Keeping You Safe: Infection Control At Corinna Dental Group
You’ve probably noticed that each practice in the Corinna Dental Group has a room that is dedicated to the cleaning and sterilisation of equipment. We call them the Sterilisation Rooms, or ‘the Steri Rooms’ for short. They are present because we need to ensure that all equipment that we use in your mouth is clean and sterile.
The human mouth teems with bacteria, viruses and fungi, and some forms of these are pathogenic, meaning they can cause disease. Of particular concern to many are the viruses that cause infections such as Hepatitis B and C, and HIV/AIDS. But we are also concerned about preventing the transmission of the organisms that cause influenza and the common cold.
You might be surprised to learn that our approach to instrument sterilisation is almost identical to the approach used in Australian hospitals: the main difference is that we operate on a smaller scale.
After an appointment, every instrument, piece of equipment and material that has been in or near the mouth, or was laid out for the purpose of being used but wasn’t, is removed from the treatment room. The entire room is then cleaned and disinfected according to a strict protocol. This is detailed work, and our staff approaches it in a systematised way in order to ensure everything is attended to.
When equipment trays leave the treatment room, they are taken to the Sterilisation Room, where a strict process of sorting, cleaning, disinfecting and sterilisation follows. There is a protocol for the management of every piece of equipment, from plastic trays, to mouth mirrors, to the dental hand pieces (also known as the drills).
Instruments and equipment are not simply placed into the autoclave, which is the machine that is used to sterilise equipment by holding them under heat and pressure for a prescribed period of time. Everything that will be autoclaved is first decontaminated, cleaned, dried and packed into sealable pouches. After the autoclaving process is complete, these sealed pouches are stored ready for use. If at any time a pouch becomes torn, wet or punctured, the instruments are removed and reprocessed.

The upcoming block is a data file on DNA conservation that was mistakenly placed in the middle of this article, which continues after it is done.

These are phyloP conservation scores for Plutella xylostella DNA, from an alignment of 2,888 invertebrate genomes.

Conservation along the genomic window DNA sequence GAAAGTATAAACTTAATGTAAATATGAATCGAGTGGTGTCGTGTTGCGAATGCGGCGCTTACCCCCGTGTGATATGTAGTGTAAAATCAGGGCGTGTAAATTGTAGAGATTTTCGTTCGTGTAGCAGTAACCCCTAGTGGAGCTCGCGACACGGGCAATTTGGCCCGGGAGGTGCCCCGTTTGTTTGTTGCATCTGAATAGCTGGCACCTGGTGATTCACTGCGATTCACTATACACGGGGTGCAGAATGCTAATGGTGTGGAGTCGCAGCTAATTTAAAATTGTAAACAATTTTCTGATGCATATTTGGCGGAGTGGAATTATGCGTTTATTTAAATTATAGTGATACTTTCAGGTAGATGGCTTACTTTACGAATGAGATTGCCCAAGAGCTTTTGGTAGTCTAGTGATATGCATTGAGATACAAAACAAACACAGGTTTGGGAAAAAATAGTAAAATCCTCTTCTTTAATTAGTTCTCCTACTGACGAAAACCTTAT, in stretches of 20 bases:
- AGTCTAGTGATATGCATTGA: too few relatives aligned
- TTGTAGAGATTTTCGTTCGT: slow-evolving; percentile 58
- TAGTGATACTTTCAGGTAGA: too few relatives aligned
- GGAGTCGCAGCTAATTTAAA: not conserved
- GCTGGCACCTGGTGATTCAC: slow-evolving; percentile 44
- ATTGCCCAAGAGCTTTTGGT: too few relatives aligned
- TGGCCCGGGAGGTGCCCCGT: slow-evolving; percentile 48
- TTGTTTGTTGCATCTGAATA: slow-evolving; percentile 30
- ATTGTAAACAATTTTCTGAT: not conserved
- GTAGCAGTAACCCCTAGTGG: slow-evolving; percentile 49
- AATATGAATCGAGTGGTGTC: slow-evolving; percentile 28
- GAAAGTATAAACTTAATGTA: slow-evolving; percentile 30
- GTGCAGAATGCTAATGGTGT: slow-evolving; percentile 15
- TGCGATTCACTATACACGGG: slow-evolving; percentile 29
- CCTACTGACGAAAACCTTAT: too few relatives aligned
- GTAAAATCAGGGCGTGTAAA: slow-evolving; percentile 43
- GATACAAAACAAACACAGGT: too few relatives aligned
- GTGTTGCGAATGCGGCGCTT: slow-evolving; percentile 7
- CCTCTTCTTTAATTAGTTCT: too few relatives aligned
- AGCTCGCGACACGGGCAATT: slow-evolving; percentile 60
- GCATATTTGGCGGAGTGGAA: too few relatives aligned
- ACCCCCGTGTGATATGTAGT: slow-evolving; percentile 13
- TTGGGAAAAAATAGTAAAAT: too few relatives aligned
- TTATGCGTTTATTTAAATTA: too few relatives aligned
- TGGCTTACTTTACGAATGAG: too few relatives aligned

We keep records of the process, complete with the date and time that each batch was processed and evidence that each cycle was successful in achieving sterilisation. These records remain on file for seven years.
Some equipment cannot be reused, and is disposed of in a manner that prevents it from becoming a risk of infection to others. Anything that is sharp enough to penetrate skin is disposed of in a “Sharps Container”, which is a tough and durable plastic bin. Any other waste that is deemed a biohazard is placed in a specially marked bin. All bio-hazardous waste is removed from the premises by a specialist disposal company, who processes the waste according to strict national guidelines.
When staff process the equipment, they themselves need to remain safe from potential transmission of infection. So if you ever peek into one of our Steri Rooms you’ll see staff wearing gloves, masks and eye protection.
There’s a lot to learn and to remember, which is why all staff undergo rigorous training when they first join the practice. The process is very specific, and there are many checks and balances in place. Every year the entire staff attends a refresher course: this is a requirement of ongoing registration for dental practitioners.
We take infection control very seriously. If you have any questions about the process or would like to see it in action, please ask! We’d be very proud to demonstrate our system to you.
First Published on Feb 10, 2014 – Last Updated June 2019